Some churches active in anti-draft efforts have become hot potatoes for insurance companies. The possibility of arson or bombing makes them too great a risk for coverage, the companies think.
Two Unitarian churches suddenly lost more than $1.5 million in fire coverage after they served as “sanctuaries” for draft-protestors.
Arlington Street Church in Boston still can’t get new insurance for its huge $1,400,000 property. American Employers Insurance, its protector for more than sixty years, lowered the boom right after the church became the first to open its doors to draft-protestors.
The Church of the Mediator in Providence, Rhode Island, managed to get $256,000 in coverage from the Hartford Group after Westchester Fire backed out, but only after five other firms refused to touch it, according to the church’s insurance agent. The pastor, the Rev. Albert Q. Perry, called the cancellation “a direct reprisal” for its anti-war and civil-rights activities.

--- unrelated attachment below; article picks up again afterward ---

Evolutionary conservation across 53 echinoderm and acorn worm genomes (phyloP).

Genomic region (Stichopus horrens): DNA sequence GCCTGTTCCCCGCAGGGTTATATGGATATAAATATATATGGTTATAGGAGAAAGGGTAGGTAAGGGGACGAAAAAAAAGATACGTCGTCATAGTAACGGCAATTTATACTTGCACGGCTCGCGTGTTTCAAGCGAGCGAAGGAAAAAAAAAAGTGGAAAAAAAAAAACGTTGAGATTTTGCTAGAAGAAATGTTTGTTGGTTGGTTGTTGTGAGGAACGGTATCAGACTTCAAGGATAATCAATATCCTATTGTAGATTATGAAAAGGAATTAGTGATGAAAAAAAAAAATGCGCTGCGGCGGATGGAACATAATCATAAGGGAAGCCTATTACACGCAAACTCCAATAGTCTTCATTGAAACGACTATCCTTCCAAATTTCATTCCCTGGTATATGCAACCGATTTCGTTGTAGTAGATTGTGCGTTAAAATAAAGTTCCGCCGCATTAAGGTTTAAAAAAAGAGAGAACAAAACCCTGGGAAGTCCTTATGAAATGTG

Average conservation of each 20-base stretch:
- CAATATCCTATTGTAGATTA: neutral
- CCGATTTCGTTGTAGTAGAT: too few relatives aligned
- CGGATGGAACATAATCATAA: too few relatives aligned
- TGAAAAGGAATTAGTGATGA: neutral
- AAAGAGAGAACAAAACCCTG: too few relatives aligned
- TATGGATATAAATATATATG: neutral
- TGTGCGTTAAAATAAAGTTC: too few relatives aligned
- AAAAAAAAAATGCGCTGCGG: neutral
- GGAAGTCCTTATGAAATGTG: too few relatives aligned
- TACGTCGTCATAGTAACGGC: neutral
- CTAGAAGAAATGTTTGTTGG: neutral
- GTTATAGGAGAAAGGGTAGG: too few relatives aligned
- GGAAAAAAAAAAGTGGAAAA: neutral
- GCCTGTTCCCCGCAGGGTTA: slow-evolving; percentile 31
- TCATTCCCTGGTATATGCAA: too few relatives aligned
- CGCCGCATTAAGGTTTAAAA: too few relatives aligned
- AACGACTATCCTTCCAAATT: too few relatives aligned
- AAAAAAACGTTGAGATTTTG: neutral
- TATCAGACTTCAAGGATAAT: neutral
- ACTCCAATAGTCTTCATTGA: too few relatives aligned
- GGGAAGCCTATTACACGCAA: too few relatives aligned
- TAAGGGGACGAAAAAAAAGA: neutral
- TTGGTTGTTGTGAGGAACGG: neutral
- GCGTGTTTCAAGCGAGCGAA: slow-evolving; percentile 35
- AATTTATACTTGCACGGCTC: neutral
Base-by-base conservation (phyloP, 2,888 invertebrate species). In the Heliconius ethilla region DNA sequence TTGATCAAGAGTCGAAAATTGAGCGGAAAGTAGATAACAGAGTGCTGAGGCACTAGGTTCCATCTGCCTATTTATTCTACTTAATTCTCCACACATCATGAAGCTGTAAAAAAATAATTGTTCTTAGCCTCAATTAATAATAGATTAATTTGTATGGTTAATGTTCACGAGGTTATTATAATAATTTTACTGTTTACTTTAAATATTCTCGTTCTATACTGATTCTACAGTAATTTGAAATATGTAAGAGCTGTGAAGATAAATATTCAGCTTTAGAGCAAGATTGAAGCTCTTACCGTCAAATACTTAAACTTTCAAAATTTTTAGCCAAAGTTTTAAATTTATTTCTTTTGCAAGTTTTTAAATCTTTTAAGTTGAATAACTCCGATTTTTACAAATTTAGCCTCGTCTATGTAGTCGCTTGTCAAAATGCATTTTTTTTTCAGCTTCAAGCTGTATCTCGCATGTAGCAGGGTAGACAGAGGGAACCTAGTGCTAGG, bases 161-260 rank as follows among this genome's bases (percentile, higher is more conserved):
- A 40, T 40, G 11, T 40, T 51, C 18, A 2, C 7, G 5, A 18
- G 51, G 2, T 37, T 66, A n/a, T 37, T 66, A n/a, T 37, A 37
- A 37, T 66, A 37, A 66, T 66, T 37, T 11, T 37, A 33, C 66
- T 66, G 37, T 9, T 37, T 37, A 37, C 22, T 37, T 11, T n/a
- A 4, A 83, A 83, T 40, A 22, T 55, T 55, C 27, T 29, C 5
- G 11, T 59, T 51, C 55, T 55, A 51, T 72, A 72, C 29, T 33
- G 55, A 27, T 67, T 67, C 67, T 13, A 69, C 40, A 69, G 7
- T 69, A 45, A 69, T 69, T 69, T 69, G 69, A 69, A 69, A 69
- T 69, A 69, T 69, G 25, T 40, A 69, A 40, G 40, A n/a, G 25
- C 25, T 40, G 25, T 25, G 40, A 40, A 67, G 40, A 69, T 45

Both companies said they would reconsider cancellation if the churches promised to stop serving as sanctuaries, but the churches refused, according to Perry and Arlington’s Rev. Jack Mendelsohn.
First Unitarian Church, South Bend, Indiana, lost all its insurance in August after arsonists destroyed half the building. The Rev. Joseph Schneiders’s flamboyant political activities there caused loss of half the members last year after an effort to oust him failed.
By contrast, the more traditional First Church of Boston (Unitarian) has had no trouble retaining its coverage though its facilities were gutted by a fire of unknown origin last March. “We have made an effort to stay outl of way-out things,” said its pastor, the Rev. Rhys Williams. “We are concerned about community issues, but ...1
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